ArchitectureThe church has many interesting architectural features and artefacts.
The interior is exceptionally impressive with a broad nave, North and South aisles, twin transepts and a 13th century chancel. The Norman features within the church are the remains of the spiralled pillars either side of the chancel arch, and a lower part of the attached colums leading to the chapel South of the Eastward crossings. The one to the East might be where the Norman transept was sited; the one to the West, from which the tower now rises, was created in the 14th century. The early 13th century responds (a half column attached to the wall and supporting one side of an arch) of the half pillars leading into the North transept are patterned like a ship's keel and supported by twisted brackets. The carved and gilded Rood Screen giving access to the chancel is a memorial to the fallen of the First World War.
The chancel is essentially 13th century with the lancet windows to the North and South. The East window, althought perpendicular in style (1350-1530), has retained the Decorated circular window in the top. On the South side are dog-toothed arches above a double piscina and the graduated sedilia. The sections of the sedilia were to accomdate the celebrant, the deacon and the sub-deacon. On the North side is the 13th century aumbrey, a recess to hold the vessels of Holy Communion. A rare feature is the survival of a lamp-holder above the aumbrey.
The nave presents some peculiar problams of dating. The two aisles are of different periods. The westernmost quatrefoil attached pillars either side of the West door were earlier placed in a more eastward posistion. Probably where the two octagonal pillars now stand, marking the extent of the earlier Norman church. The Norman archway of the South door has also been moved a bay westwards.
The three round piers in the south arcade are early 13th century and the three quatrefoil piers on the North side are late 13th century. The extensin of the church by a whole bay and the inclusion of the octagonal piers probably took place in the 14th century. The tracery in the windows of the North aisle are uniformly Decorated, circa 1300, and those of the South aisle are perpendicular, late 14th or early 15th century. At the end of the 15th century, the South porch was erected through the benefice of Roger and Margaret Boton. In the 15th century, a large room was built above the South transept for use as a treasury but is now used aa a muniment room.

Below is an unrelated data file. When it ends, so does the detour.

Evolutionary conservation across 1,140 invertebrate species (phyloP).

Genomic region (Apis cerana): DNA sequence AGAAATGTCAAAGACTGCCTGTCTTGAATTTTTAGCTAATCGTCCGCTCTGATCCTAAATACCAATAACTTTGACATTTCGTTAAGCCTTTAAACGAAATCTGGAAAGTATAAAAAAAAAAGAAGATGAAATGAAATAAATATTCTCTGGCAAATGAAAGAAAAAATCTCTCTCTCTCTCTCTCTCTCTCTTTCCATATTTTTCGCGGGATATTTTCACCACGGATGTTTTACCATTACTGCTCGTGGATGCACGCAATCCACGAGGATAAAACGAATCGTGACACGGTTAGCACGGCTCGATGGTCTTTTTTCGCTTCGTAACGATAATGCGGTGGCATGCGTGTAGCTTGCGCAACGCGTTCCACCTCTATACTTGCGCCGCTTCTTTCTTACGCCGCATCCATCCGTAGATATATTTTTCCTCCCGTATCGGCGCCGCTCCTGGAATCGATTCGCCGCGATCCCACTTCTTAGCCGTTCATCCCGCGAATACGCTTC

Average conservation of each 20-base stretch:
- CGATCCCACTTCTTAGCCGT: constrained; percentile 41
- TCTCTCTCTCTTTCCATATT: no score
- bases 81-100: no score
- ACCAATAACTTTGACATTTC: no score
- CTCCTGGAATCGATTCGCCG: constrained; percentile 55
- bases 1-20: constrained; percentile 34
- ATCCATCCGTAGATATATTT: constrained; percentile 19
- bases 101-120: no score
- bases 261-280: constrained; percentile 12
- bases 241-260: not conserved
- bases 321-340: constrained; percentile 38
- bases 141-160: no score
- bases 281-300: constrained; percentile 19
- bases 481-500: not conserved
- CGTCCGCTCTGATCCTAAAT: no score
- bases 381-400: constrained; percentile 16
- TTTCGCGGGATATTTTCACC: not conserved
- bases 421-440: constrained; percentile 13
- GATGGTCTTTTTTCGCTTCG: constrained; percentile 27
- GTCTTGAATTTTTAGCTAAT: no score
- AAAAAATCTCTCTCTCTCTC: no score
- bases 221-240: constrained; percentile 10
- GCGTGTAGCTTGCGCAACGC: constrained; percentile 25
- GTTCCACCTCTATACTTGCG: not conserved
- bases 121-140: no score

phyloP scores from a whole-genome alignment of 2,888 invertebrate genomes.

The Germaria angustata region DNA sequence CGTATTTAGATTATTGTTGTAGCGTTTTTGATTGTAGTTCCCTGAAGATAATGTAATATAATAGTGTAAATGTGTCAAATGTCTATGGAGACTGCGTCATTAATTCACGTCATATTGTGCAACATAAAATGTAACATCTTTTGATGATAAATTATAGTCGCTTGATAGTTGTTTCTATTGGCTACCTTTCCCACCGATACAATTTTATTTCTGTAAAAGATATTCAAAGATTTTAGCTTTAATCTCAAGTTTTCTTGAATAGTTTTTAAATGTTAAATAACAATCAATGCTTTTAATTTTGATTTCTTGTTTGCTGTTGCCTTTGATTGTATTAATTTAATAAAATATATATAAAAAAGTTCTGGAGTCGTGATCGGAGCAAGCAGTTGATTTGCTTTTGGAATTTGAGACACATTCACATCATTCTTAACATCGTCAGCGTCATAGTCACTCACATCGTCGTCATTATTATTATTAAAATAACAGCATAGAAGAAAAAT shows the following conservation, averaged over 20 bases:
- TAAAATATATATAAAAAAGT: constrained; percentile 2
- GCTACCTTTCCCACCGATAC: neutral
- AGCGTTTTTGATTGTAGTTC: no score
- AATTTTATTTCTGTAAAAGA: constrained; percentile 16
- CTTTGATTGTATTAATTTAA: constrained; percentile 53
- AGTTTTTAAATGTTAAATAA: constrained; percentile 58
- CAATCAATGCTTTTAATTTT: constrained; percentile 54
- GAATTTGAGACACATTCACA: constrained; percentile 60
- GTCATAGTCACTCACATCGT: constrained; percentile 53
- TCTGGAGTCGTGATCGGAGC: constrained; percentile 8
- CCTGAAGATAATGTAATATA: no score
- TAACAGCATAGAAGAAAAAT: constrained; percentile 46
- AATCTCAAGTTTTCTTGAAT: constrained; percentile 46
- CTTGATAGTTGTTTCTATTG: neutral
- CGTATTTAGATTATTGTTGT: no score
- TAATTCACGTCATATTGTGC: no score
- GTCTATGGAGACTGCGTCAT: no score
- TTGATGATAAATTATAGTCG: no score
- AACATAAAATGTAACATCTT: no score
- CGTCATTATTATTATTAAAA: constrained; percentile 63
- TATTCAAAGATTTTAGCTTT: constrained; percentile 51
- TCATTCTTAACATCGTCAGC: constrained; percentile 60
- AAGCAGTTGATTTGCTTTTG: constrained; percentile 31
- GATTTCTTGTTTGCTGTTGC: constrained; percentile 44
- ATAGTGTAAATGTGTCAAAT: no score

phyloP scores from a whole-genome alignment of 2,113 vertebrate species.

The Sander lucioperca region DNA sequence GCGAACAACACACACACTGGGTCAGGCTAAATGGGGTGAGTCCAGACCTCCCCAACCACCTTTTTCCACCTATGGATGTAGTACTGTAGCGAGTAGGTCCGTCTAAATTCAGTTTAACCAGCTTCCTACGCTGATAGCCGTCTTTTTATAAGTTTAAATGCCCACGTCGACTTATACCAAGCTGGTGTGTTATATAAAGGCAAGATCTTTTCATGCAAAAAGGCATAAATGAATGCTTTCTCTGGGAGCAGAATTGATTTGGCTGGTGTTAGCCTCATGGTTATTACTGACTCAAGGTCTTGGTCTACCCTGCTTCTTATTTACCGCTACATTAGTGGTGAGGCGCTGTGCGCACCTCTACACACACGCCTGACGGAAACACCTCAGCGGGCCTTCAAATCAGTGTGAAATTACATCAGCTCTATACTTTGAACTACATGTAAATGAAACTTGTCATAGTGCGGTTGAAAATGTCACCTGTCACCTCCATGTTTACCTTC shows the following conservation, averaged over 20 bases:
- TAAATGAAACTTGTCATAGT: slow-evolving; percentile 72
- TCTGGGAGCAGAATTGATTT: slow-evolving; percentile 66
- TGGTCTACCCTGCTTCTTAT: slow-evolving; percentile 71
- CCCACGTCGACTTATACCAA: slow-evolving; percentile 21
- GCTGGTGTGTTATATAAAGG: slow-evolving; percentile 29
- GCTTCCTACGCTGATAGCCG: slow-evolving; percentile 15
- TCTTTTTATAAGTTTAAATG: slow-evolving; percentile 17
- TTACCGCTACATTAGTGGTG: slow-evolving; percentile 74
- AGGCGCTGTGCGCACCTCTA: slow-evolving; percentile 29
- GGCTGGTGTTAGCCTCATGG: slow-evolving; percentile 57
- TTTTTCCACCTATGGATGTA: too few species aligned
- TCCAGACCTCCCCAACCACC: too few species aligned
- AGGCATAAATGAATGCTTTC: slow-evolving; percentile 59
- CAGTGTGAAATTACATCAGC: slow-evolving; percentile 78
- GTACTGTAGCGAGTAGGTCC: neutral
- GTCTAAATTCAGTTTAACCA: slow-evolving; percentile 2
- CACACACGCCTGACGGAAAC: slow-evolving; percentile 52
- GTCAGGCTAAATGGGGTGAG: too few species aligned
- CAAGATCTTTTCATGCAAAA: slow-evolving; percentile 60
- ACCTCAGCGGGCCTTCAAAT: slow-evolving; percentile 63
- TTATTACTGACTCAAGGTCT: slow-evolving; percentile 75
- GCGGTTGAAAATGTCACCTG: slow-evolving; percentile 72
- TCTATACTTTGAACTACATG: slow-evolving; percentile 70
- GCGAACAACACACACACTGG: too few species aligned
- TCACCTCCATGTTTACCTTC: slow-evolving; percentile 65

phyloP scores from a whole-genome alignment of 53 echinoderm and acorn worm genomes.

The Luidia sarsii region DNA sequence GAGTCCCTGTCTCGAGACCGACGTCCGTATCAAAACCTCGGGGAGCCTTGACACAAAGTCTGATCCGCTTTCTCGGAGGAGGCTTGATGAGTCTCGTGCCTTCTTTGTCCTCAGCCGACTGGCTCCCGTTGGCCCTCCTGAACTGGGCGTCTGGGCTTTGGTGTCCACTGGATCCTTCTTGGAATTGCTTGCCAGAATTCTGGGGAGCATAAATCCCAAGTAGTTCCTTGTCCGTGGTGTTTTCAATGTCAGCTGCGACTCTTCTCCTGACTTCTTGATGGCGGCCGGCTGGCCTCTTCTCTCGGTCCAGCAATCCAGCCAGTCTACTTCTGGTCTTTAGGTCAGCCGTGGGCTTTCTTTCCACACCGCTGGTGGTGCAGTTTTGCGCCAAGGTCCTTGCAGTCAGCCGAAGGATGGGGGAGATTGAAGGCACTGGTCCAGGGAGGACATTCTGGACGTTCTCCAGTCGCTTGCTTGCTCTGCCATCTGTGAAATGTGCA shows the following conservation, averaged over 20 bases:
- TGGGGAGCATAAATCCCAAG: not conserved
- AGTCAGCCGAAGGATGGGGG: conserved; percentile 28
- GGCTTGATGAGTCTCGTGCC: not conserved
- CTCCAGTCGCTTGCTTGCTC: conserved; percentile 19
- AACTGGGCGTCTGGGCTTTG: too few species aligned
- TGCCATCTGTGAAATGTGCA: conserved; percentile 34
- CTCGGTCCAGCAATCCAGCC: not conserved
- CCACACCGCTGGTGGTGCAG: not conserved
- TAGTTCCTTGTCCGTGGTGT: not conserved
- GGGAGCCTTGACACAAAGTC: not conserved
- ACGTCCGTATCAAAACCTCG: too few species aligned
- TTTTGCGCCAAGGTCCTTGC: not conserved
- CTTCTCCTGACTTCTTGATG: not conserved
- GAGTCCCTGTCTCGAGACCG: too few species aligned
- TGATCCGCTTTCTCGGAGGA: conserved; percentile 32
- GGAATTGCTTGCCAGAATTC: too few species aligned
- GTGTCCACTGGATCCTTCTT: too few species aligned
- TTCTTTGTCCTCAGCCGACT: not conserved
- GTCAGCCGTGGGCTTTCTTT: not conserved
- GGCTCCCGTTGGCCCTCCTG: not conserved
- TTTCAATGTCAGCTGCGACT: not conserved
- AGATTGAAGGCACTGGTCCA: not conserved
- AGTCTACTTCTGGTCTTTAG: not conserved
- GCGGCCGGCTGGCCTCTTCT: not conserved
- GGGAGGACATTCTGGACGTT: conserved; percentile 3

The extremely elegant lantern tower was built in about 1400 and originally housed a full set of bells. Only the sanctus bell, dated from 1553, remains in the tower and it is rung during Holy Communion services.
There are some 15th century roofs of interest. The roof of the North aisle is braced with arches with traceried spandrels. The North transept has 128 painted panels depicting alternately a double-headed eagle and a crown beneath which is a rose set in a wreath. The South transept has sixteen large square panels depicting the Lamb lying on a book with seven seals (the Book of Life; Revelation 8 Chapter 5). The Lamb holds a cross-staff from which flies a red cross pennant and around the Lamb's head is a golden nimbus. The Lamb and the Book are surrounded by a wreath, in which are set five roses.